Christopher Tam, Housing Case Coordinator
Christopher moved to Peterborough four years ago and is a recent graduate of the Social Service Worker & Mental Health and addictions worker program at Fleming College. During his time at Fleming, he spent his free time volunteering in the Indigenous student services department and was part of the peer mentorship program. He was elected by the students to serve on the Student administrative council from 2021-2022. During the start of the covid-19 pandemic, he spent time volunteering at One Roof community center, where he learned about the support systems for community members. Chris is dedicated to working with the Indigenous population here in Peterborough to provide support to those looking for housing supports.
Jeremy Brink, Housing Assistant
Jeremy Brink brings multiple years of experience working with individuals and groups from marginalized communities stretching across Ontario. Jeremy is a graduate with honors, of the Social Service Worker Program with an Indigenous Perspective from Fleming College in 2018. Jeremy has called Peterborough home, for the last 19yrs, helping raise a teenage daughter, and a teenage son. Social Justice is very important to Jeremy, so in 2020, he spent time as the co-chair of the Community Race Relations of Peterborough (CRRC).
In Jeremy’s free time, he volunteers as an assistant coach for the Peterborough Wolverines Football Program and has spent over a decade singing baritone for the Peterborough Singers. Jeremy brings passion and lived experience to his new role, and is looking forward to the journey ahead.
Adrienne Robertson, Youth Cultural Resource Coordinator
Aaniin, Adrienne n’dishnicaas, Wshkiigaamong n’donjiba. Wabizeshii n’dodem. Anishinaabe kwe n’dow. Greetings, my name is Adrienne, and I am a proud Anishnaabe kwe and a member of Curve Lake First Nation. I am from the Marten Clan. I was raised in my community and was taught early in my life the importance of family, community, and the traditional/cultural ways of being and doing. Culture and the traditional ways of my people have always been an important aspect of my life. I was taught that there are many teachings and there is no wrong or right way in those teachings. I taught that we are waking up those ways of being by relearning and incorporating it in all aspects of my life. My teachings come from listening to the stories of the Elder Knowledge Keepers from my community and our responsibilities of looking after each other. A teaching that I received is that learning is not a one-time journey, and we are always on that path of learning. I have three diplomas in Art and Design, Personal Support Worker, and Mental Health and Addictions with Indigenous Perspectives Designation. My learning journey will also encompass learning from you as well which to this I look forward to.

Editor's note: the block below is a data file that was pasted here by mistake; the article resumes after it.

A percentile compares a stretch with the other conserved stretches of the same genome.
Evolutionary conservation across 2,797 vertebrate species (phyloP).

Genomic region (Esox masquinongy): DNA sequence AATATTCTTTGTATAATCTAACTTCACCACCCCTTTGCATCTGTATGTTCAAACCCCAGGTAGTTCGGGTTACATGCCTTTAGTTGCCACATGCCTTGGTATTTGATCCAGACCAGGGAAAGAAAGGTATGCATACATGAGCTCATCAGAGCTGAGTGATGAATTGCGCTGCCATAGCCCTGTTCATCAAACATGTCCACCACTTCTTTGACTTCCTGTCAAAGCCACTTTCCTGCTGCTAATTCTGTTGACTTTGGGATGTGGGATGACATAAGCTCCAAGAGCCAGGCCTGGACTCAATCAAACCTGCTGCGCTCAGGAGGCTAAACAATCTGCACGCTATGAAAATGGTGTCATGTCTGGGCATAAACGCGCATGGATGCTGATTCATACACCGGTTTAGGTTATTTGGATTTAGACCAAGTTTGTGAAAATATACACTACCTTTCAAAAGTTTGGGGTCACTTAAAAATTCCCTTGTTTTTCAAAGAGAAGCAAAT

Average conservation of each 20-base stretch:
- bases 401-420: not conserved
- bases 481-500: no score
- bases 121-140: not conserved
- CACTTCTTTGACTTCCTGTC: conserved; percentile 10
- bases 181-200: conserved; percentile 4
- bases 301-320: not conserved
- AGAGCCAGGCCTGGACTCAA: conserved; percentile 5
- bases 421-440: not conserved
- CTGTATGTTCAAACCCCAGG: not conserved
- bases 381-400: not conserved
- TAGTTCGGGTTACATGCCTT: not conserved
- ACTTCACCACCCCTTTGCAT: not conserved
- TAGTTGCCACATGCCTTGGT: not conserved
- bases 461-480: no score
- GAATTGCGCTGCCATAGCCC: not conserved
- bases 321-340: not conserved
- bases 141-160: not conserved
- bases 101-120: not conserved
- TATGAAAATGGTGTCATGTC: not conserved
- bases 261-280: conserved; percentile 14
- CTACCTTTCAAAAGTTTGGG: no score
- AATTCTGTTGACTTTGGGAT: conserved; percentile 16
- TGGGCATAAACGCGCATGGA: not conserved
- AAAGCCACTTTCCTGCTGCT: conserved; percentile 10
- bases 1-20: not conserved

Meghan Nash, Alternative Secondary School Program- Waawiye Kinoomaagzijig (Circle of Learning)
Meghan Nash (nee Pickard) was born and raised in the Peterborough area. Working with children has been a passion of hers for as long as she can remember- even when she was a child herself. Meghan completed her Honors Bachelor of Child and Youth Care at Humber Institute of Technology and Advanced Learning in 2016. After graduating, she began working for the Peel District School Board. In 2021 she and her husband and moved back to the Peterborough area where she opened a private practice, counseling children, youth & families. While doing that part-time, she is also currently completing her Masters of Science in Child and Youth Care through the University of Strathclyde in Scotland.
She has over 10 years of experience working with children, youth, and their families and is a certified member of the Ontario Association of Child and Youth Care and a passionate Indigenous ally.
Kanda Rodgers, Gladue Aftercare Worker
She:kon sewakwe:kon, Kanda yonkyats. I am Wolf Clan, a Kanyenkehaka member of the Mohawks of the Bay of Quinte. I have mixed Mohawk and European ancestry. I am a sister and aunty. I grew up on the reserve and was raised by my grandmother who continues to gift me teachings.
I have a degree in Political Science from York University and a Social Service Worker diploma from Fleming College. In the past, I have worked with Indigenous healing lodges, and shelters and even completed a placement through Indigenous Peoples Court. I hope to continue to use the gifts that were gifted to me through my lived experience to support the community.
Kay Bergeron, BookKeeper
Kay graduated from the Law Clerk program at Fleming College in 2011 but decided she wanted a different career path. In 2015 she went back to school and graduated with a diploma in Accounting from Fleming College in 2018. She comes to the Friendship Centre from Business Management Services where she was a bookkeeper.
Sarah MacLeod-Beaver, Indigenous Languages Revitalization Program Coordinator
Sarah is Anishinaabe and a member of Alderville First Nation. Currently, she resides in Lakefield with her partner and their two children. Sarah grew up learning Anishinaabemowin in school as a second language.
She continued her learning as an adult by participating in language immersion programs, mentorship with fluent speakers, and countless hours of independent study. Sarah is a certified teacher and has taught the Native as a Second Language program in various elementary and secondary schools. She also facilitates community-based language programs in urban settings as well as First Nation communities. Sarah is looking forward to the opportunity to help others learn to speak an indigenous language and contribute to a growing community of speakers.